We saw how moods often come on independently or even in spite of external events.  Anxiety extends this idea to the point that part of what makes it anxiety is that nothing specific triggers it.  If someone asks me what was bothering me once the mood has passed I might very well say, "Oh it was nothing," which contains more truth than we realise.  If nothing specific has set it off, then neither is there anything for me to do to neutralize it.  Anxiety gives me nothing to do: it closes off activities rather than disclosing them. Like the similar states of mind of extreme depression and boredom, when I'm struck by anxiety I find myself repelled from the equipment I normally use for entertainment and enjoyment. I can't lose myself in a movie, I find web-surfing dull, I toss away a book because the words just sit there on the page instead of drawing me into the story.  In the sense that Heidegger gives it, I'm not in my world any more since I'm not concerned with any of its goals or activities, leaving me unable to press forward into its possibilities. The world's chains of significance collapse in anxiety, when I can no longer thoughtlessly press forward and absorb myself into my activities.  And if significance collapses then the world as a whole does so, since that is what worldhood is made of. And now Heidegger brings back his analysis of equipment breakdown but at a deeper level.  Recall that it is only when a tool breaks down that it gets lit up instead of remaining inconspicuous, as it does while functioning properly.  But the world as a whole and my being in the world also remain inconspicuous while I'm absorbed in my daily concerns.  The world as world is disclosed first and foremost by anxiety. The wholesale collapse of significance marks a breakdown of worldhood itself by preventing me from unthinkingly sinking into the business I usually busy myself with.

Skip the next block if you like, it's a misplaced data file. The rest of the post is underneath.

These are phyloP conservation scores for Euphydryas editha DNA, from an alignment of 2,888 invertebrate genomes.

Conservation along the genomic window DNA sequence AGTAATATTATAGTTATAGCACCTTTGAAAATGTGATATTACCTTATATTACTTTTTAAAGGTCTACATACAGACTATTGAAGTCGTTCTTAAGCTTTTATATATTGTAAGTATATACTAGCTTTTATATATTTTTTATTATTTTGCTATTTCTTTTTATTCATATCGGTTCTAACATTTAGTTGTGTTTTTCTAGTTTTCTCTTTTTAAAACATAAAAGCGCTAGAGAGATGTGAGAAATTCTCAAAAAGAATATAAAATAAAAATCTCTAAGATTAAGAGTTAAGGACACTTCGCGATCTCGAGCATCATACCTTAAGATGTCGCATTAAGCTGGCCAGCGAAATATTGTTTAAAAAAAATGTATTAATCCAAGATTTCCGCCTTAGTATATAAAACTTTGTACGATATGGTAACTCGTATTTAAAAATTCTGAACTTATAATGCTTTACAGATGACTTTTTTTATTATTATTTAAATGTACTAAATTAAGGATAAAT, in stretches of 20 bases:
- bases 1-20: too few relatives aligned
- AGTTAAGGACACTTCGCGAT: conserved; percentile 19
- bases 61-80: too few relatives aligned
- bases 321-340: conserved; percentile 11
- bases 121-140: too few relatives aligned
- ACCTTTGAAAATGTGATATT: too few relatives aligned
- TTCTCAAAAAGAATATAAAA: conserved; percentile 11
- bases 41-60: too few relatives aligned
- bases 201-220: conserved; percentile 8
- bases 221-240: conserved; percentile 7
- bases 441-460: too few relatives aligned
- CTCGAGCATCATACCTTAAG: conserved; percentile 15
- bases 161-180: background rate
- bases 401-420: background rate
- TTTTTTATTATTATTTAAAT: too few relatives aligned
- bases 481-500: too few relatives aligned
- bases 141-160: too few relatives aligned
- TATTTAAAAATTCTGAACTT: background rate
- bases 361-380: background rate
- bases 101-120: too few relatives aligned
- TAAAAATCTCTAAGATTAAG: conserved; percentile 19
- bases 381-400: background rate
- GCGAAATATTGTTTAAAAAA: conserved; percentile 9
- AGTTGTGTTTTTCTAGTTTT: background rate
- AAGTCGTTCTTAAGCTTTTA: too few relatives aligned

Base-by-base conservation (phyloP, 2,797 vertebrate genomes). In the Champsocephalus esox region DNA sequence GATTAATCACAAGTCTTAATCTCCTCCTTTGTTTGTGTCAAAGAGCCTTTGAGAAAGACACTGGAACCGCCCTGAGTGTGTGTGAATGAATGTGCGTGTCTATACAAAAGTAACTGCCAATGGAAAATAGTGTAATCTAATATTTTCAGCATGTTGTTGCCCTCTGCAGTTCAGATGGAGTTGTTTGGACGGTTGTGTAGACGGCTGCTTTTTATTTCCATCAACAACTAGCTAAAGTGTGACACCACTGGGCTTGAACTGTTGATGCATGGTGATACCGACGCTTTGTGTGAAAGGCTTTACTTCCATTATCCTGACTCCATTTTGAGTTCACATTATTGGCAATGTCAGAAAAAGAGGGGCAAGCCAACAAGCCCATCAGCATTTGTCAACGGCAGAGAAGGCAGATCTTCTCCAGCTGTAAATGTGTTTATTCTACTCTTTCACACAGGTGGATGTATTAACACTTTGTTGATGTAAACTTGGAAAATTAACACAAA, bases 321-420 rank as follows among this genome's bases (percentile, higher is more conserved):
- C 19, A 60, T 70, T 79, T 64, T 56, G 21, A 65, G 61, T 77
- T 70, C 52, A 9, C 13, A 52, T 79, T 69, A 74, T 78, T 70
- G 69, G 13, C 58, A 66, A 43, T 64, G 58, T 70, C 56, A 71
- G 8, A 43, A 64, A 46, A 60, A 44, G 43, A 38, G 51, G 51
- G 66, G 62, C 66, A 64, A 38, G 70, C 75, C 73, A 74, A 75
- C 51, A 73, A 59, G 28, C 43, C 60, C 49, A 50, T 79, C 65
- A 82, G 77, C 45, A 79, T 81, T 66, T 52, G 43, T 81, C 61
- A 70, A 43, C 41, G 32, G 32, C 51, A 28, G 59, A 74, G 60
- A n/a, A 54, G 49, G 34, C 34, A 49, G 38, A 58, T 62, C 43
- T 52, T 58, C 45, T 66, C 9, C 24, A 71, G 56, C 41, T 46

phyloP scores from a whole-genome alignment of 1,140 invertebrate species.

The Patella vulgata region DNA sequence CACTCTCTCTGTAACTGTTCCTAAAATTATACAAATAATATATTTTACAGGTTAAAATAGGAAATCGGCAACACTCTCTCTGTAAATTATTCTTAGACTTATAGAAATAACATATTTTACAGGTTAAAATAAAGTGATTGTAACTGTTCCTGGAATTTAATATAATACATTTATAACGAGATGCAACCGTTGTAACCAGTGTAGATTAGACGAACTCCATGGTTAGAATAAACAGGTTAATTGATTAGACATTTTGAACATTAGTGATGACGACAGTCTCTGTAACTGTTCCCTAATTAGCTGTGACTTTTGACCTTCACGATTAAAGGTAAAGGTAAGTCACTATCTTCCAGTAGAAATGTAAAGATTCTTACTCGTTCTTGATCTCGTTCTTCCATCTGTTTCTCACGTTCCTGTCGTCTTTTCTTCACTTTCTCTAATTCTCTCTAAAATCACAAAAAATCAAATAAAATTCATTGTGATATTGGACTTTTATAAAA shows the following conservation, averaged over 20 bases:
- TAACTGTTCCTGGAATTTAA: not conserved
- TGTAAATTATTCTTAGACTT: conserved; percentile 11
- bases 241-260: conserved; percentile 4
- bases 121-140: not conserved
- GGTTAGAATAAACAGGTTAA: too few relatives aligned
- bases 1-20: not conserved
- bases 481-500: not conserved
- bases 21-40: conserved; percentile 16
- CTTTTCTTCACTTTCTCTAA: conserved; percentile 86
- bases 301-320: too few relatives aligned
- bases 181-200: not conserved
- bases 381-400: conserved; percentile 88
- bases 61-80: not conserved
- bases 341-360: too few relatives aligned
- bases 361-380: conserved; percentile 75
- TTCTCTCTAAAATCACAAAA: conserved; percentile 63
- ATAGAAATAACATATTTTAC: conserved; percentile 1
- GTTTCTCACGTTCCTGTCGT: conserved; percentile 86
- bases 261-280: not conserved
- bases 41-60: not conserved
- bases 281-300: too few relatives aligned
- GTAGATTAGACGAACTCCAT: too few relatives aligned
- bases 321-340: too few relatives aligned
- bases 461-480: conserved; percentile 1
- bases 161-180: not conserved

Heidegger says that this experience "individualizes" being because it separates us from our world which is what normally defines us.  For the most part, one is what one does, but in full blown anxiety you cant really do anything. - you just wander around trying to find some activity to occupy yourself with. This shows us that we can't be exclusively defined by worldly things and activities since we're still ourselves even while all of that is on hold. This marks an important difference from the inauthentic self-understanding we normally operate on. Anxiety thus takes away from being the possibility of understanding itself, as it falls, in terms of the 'world' and the way things have been publicly interpreted.  Anxiety removes us from our daily routine and prevents our simply defining ourselves in terms of our daily occupations and preoccupations.